The DWP has refused to follow any recommendations by the Commons work and pensions committee designed to help claimants through the cost of living crisis.
The simplest suggestions made by MPs was that the DWP pause making deductions from benefits where a claimant owes the department money, perhaps because of an overpayment or loan.
This would have cost the DWP very little, but made a dramatic difference to claimants struggling to make ends meet as prices rocket. It is a measure that was introduced during the pandemic and one which would be very easy to reinstate.
The DWP’s bizarre excuse for not doing so is that it is not ‘in the claimant’s best interest’ because if debt recovery was reintroduced after next April’s benefits uprating claimants ‘may feel no better off as a result’.
In other words, it’s better to make claimants repay debts whilst they cannot possibly afford to than to wait until their benefits have been increased.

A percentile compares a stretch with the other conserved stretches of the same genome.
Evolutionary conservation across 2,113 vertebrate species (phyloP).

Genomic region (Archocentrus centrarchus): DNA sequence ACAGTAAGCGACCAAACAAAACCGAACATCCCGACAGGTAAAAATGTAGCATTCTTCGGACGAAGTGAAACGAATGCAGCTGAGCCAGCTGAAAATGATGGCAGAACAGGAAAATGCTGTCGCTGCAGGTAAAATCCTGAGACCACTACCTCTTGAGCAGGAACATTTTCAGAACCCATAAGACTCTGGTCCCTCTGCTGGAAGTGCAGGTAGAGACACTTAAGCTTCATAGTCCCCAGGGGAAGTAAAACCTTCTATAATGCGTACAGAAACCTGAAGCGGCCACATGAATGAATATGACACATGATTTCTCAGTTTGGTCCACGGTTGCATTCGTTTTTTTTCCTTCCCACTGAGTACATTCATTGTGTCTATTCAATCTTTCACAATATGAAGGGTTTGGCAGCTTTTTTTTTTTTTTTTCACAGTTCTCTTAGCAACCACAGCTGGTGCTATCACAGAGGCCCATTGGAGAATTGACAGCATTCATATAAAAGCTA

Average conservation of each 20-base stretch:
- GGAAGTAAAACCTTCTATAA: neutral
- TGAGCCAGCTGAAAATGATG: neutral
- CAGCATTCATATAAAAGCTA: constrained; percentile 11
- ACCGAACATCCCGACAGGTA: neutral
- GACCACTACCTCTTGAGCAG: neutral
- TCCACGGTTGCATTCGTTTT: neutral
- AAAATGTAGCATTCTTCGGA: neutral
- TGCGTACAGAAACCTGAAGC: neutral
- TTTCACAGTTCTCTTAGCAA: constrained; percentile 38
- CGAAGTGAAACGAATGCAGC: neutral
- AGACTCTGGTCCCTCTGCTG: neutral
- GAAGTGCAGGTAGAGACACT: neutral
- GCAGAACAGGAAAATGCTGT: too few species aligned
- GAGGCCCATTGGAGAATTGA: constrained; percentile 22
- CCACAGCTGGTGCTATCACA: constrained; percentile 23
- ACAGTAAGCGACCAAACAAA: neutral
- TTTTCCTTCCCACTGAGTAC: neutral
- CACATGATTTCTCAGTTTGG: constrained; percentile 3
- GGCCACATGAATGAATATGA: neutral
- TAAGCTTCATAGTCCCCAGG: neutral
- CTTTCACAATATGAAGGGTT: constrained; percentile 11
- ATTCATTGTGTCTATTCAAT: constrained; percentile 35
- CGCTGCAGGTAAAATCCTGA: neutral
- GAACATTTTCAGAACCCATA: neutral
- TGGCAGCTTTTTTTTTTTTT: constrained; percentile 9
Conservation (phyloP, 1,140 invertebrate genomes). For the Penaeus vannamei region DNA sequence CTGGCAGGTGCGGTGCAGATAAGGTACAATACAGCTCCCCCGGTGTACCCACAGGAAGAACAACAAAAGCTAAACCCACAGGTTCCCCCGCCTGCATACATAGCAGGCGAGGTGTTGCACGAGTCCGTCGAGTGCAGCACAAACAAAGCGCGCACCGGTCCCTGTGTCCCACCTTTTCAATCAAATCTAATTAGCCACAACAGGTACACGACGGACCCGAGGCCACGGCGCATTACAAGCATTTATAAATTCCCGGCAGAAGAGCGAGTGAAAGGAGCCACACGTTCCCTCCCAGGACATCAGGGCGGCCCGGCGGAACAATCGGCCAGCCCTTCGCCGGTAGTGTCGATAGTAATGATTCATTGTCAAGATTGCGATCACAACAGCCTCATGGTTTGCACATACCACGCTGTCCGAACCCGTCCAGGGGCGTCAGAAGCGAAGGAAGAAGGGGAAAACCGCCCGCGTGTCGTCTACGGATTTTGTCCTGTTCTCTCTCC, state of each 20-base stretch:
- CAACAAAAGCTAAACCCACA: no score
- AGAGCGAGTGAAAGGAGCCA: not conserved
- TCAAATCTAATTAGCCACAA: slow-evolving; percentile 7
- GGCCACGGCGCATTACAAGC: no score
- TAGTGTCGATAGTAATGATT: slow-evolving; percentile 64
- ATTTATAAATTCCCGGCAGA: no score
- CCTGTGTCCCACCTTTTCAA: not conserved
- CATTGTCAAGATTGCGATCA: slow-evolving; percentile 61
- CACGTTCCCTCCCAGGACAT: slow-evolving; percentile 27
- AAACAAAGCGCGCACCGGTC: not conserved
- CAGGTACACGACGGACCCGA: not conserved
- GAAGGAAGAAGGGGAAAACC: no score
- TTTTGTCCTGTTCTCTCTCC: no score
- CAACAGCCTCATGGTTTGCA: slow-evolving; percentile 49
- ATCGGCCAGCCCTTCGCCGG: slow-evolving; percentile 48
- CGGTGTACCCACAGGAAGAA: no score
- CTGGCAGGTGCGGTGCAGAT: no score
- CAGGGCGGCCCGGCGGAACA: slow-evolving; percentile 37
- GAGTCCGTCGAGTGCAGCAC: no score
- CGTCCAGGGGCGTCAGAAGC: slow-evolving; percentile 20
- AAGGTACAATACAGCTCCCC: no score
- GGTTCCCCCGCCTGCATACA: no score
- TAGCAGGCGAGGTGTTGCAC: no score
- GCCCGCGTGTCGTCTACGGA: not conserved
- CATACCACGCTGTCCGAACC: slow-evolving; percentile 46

Other measures recommended by the committee and rejected by the DWP included changing the way benefits are uprated so that it can be done more quickly when there is spiralling inflation. They also suggested a formal review of whether current benefit levels are adequate and a review of the benefit cap.
The chair of the committee, Stephen Timms MP, issued a statement saying:
“The Government’s rejection of our recommendations at a time when so many families are continuing to feel real pain from rising prices is disappointing. While a package of support on energy bills is promised, the appointment of a new Secretary of State presents a fresh opportunity to consider whether a change of approach at the DWP could also offer extra help for people through the benefits system.”